Ambev Shifts To Aluminum Packaging For Water Products

Brazil’s Ambev SA  is expected to launch its first canned water by the end of 2019 in a nod to global trend of increased recyclability and reduction in the use of plastic containers. as consumers shift toward greener alternatives, a company executive said. Parent company Anheuser Busch InBev has begun adopting more sustainable practices. Other multinationals, such as Coca-Cola Co., PepsiCo, and Nestlé, have launched canned water. Ambev will start using its breweries in the southeastern state of Rio de Janeiro to produce its water brand AMA in aluminum cans to be distributed countrywide. The canned products are likely to be sold at a lower price, despite higher costs of production than plastic bottles. More than 97 percent of aluminum beverage cans in Brazil are recycled.[Image Credit: © Ambev]

Chlorophyll Water Claims New Bottles Are Fully Biodegradable In Landfills

Chlorophyll Water, maker of a purified zero-calorie and sugar-free water enhanced with plant-pigment chlorophyll, says its new 20-ounce bottles are now landfill biodegradable, thanks to a bottle mold technology that integrates an organic additive that accelerates decomposition in landfills and anaerobic digesters. The idea of the new technology is to eliminate pollution, reduce greenhouse gas emissions, and recover clean renewable energy. The organic additive is designed to attract microbial activity within the landfill: as microorganisms consume the additive material, they excrete enzymes that break down the bottle. The process results in a bottle that is 100 percent recyclable, BPA-free, non-toxic and now, landfill biodegradable in about seven years. Chlorophyll Water still recommends that its bottles be recycled; each case purchased online comes with a recycling bag.[Image Credit: © Chlorophyll Water]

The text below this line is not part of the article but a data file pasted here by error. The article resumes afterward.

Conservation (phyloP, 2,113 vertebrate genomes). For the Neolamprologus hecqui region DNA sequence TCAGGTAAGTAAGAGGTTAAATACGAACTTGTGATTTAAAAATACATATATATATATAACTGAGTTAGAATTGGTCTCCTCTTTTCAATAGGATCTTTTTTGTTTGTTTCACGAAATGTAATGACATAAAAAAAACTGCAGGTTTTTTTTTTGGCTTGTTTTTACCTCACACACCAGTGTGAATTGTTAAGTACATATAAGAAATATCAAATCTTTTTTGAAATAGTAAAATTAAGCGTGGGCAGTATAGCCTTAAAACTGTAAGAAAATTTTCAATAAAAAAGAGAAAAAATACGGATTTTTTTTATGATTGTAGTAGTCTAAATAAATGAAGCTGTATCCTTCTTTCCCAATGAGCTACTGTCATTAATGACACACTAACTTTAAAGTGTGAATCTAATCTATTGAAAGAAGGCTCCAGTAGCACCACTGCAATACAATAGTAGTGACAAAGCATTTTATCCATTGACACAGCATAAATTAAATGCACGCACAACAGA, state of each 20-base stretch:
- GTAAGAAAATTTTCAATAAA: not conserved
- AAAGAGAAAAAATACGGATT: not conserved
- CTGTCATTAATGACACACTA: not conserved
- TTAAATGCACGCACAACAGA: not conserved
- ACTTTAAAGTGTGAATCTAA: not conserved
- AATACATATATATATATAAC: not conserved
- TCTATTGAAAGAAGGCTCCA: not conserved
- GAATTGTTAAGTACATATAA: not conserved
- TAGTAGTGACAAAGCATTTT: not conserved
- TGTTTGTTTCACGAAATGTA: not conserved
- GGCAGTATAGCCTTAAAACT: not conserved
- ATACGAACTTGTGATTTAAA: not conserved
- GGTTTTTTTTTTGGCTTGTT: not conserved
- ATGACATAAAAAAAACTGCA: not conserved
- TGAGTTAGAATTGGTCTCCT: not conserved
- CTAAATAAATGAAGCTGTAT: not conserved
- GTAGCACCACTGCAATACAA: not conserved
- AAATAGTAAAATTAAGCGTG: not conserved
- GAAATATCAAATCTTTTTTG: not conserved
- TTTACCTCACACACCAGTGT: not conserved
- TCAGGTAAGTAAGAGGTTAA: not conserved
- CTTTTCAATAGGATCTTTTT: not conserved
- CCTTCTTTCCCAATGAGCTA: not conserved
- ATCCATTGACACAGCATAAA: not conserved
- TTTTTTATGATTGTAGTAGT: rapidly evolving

Carlsberg Is Working On Prototypes Of Wood Fiber Bottles

Danish brewer Carlsberg says it is developing paper beer bottles made with sustainable wood fibers and a coated interior that prevents seepage. The company is testing two prototypes for its Green Fiber Bottle: one with a thin layer of a recyclable polyethylene terephthalate (PET) plastic in the interior, and the other using instead a polyethylene furanoate (PEF) polymer film that is 100-percent made from natural, biodegradable sources. Carlsberg hopes to create a bottle made from 100-percent organic materials without polymers as part of a plan to achieve zero carbon emissions at its breweries by 2030. Paper is preferable to aluminum or glass, the company says, because it’s sustainably sourced and has a “very low impact on production process.”[Image Credit: © PR Newswire Association LLC]